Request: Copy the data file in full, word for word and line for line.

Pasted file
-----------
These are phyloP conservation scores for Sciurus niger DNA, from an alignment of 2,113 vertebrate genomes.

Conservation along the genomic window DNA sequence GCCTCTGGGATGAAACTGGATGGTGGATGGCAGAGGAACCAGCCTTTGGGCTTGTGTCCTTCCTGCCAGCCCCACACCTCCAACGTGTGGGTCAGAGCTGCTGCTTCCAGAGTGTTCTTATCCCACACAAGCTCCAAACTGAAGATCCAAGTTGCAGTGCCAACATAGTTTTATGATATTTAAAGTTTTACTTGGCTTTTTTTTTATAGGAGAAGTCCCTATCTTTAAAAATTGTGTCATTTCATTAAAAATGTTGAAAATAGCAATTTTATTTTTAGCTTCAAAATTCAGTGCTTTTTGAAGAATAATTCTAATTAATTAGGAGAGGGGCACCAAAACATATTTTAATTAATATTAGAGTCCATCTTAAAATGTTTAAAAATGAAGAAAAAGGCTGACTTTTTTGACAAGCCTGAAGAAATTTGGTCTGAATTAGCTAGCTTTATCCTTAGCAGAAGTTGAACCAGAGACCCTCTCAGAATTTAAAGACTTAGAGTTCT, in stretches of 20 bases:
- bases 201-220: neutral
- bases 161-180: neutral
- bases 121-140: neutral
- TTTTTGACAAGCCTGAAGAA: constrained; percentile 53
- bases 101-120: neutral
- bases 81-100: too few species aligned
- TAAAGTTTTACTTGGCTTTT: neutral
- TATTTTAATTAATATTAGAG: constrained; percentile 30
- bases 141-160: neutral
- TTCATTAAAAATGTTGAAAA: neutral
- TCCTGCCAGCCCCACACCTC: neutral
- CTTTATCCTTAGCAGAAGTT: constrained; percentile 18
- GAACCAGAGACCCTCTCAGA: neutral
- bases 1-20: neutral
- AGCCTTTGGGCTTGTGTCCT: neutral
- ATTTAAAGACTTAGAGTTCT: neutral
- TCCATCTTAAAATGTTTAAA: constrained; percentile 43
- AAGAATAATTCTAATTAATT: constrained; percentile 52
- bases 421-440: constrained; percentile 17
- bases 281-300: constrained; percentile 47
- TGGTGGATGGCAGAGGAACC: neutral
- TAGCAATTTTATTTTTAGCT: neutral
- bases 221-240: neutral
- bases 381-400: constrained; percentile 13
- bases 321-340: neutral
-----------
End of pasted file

These are phyloP conservation scores for Sciurus niger DNA, from an alignment of 2,113 vertebrate genomes.

Conservation along the genomic window DNA sequence GCCTCTGGGATGAAACTGGATGGTGGATGGCAGAGGAACCAGCCTTTGGGCTTGTGTCCTTCCTGCCAGCCCCACACCTCCAACGTGTGGGTCAGAGCTGCTGCTTCCAGAGTGTTCTTATCCCACACAAGCTCCAAACTGAAGATCCAAGTTGCAGTGCCAACATAGTTTTATGATATTTAAAGTTTTACTTGGCTTTTTTTTTATAGGAGAAGTCCCTATCTTTAAAAATTGTGTCATTTCATTAAAAATGTTGAAAATAGCAATTTTATTTTTAGCTTCAAAATTCAGTGCTTTTTGAAGAATAATTCTAATTAATTAGGAGAGGGGCACCAAAACATATTTTAATTAATATTAGAGTCCATCTTAAAATGTTTAAAAATGAAGAAAAAGGCTGACTTTTTTGACAAGCCTGAAGAAATTTGGTCTGAATTAGCTAGCTTTATCCTTAGCAGAAGTTGAACCAGAGACCCTCTCAGAATTTAAAGACTTAGAGTTCT, in stretches of 20 bases:
- bases 201-220: neutral
- bases 161-180: neutral
- bases 121-140: neutral
- TTTTTGACAAGCCTGAAGAA: constrained; percentile 53
- bases 101-120: neutral
- bases 81-100: too few species aligned
- TAAAGTTTTACTTGGCTTTT: neutral
- TATTTTAATTAATATTAGAG: constrained; percentile 30
- bases 141-160: neutral
- TTCATTAAAAATGTTGAAAA: neutral
- TCCTGCCAGCCCCACACCTC: neutral
- CTTTATCCTTAGCAGAAGTT: constrained; percentile 18
- GAACCAGAGACCCTCTCAGA: neutral
- bases 1-20: neutral
- AGCCTTTGGGCTTGTGTCCT: neutral
- ATTTAAAGACTTAGAGTTCT: neutral
- TCCATCTTAAAATGTTTAAA: constrained; percentile 43
- AAGAATAATTCTAATTAATT: constrained; percentile 52
- bases 421-440: constrained; percentile 17
- bases 281-300: constrained; percentile 47
- TGGTGGATGGCAGAGGAACC: neutral
- TAGCAATTTTATTTTTAGCT: neutral
- bases 221-240: neutral
- bases 381-400: constrained; percentile 13
- bases 321-340: neutral